Now we need to specify the database(s) that we are interested in. On my test server, SharePoint databases  are on a disk array mounted as D:\ drive. So I add the following filter:

  • Filter on: Path
  • Condition: Contains
  • Filter applied: D:\DATA\MSSQL
  • Filter type: Include

Finally, we want to exclude writes to translation logs. Since all transaction logs write to files with an .LDF extension, we can use an exclusion rule:

  • Filter on: Path
  • Condition: Contains
  • Filter applied: LDF
  • Filter type: Exclude

Okay, so we have our filters set. Now widen the detail column that I mentioned earlier. If you have captured some entries, you should see the word “Length :” with a number next to it. This is reporting the size of the IO request in bytes. Divide by 1024 if you want to get to kilobytes (KB). Below you can see a range of 1.5KB to 32KB.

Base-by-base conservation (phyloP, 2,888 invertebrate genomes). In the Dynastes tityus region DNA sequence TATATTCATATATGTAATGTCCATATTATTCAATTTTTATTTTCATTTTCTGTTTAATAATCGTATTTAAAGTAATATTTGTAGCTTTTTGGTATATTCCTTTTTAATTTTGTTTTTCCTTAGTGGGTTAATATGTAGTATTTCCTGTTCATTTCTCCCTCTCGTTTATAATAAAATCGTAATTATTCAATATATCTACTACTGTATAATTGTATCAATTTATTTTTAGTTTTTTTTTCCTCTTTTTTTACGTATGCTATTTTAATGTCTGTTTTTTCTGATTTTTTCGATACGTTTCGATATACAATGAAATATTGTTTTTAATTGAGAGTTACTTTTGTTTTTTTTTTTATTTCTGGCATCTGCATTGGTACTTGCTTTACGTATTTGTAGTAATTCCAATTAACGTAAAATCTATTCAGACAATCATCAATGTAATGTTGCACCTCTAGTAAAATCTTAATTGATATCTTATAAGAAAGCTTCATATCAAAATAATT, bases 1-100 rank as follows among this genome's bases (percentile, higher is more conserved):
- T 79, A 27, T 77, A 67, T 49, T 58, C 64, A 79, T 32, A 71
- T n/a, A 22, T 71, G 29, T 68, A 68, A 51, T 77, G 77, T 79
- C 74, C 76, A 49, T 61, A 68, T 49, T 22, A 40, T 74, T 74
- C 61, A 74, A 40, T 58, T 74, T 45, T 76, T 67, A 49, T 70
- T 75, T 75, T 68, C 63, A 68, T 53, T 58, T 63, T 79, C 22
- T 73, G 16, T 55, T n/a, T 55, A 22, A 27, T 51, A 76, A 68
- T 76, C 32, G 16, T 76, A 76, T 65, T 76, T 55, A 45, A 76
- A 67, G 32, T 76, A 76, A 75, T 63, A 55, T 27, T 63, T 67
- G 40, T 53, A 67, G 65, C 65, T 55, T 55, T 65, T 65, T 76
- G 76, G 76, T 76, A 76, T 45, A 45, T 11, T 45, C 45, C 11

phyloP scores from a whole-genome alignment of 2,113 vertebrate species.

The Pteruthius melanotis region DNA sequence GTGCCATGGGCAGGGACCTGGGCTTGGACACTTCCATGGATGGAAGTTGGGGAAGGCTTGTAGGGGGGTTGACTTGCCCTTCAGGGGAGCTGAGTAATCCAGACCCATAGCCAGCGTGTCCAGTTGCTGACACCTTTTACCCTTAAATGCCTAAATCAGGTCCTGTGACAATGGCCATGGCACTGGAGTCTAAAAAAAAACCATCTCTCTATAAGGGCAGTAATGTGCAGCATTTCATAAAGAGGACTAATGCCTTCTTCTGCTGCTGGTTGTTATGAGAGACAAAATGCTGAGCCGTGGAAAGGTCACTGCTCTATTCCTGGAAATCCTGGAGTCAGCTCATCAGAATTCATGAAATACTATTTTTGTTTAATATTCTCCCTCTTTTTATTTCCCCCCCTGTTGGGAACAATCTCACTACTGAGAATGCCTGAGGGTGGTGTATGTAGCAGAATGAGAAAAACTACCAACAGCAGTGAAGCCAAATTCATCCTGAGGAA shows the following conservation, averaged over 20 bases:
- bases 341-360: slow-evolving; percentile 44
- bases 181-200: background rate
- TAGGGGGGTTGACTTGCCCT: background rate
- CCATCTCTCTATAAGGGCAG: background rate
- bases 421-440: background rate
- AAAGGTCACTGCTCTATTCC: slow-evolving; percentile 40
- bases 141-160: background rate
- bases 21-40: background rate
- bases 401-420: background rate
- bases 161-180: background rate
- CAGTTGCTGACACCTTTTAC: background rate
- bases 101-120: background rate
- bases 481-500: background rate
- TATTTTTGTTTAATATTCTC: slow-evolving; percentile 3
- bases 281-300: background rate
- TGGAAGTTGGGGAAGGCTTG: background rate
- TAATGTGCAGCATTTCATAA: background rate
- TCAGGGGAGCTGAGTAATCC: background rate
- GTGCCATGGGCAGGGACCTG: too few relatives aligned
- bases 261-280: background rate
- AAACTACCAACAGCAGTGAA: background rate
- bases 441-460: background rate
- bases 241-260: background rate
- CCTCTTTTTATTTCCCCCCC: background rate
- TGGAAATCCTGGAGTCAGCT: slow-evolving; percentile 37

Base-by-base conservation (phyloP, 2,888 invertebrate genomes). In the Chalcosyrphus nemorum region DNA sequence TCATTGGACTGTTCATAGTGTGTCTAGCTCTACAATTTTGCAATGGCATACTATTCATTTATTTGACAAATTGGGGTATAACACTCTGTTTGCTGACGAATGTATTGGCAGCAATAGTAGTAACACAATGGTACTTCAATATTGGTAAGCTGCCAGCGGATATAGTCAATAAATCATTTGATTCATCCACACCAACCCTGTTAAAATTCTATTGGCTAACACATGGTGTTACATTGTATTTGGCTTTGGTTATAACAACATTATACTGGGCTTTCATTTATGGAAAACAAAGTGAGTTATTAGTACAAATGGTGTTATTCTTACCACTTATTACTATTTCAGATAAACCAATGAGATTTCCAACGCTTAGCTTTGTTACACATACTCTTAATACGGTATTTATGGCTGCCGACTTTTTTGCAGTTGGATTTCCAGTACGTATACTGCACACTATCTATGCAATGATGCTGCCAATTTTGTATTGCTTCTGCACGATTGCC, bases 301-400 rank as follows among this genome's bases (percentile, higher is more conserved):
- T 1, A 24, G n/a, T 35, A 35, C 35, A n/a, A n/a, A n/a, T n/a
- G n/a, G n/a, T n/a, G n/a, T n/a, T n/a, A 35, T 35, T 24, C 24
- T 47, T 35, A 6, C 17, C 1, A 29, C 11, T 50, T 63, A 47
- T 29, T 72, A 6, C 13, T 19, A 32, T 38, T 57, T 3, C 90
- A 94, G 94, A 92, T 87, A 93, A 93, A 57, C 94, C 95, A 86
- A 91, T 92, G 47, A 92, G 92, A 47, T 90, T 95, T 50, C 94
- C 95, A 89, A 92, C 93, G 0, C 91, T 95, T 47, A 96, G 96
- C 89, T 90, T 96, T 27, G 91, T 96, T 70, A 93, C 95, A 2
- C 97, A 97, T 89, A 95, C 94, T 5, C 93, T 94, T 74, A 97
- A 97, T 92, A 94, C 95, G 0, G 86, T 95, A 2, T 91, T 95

At this point you are all set. Go to SharePoint central administration and find the search service application. Start a full crawl and fairly quickly, you should see matching disk IO operations displayed in Process Monitor. When the crawl is finished, you can choose to stop capturing and save the resulting capture to file. Process Monitor supports CSV format, which makes it easy to import into Excel as shown below. (In the example below I created a formula for the column called “IO Size”.


By the way, in my quick test analysis of disk IO of a window during during part of the during a full crawl, I captured 329 requests that were broken down as follows: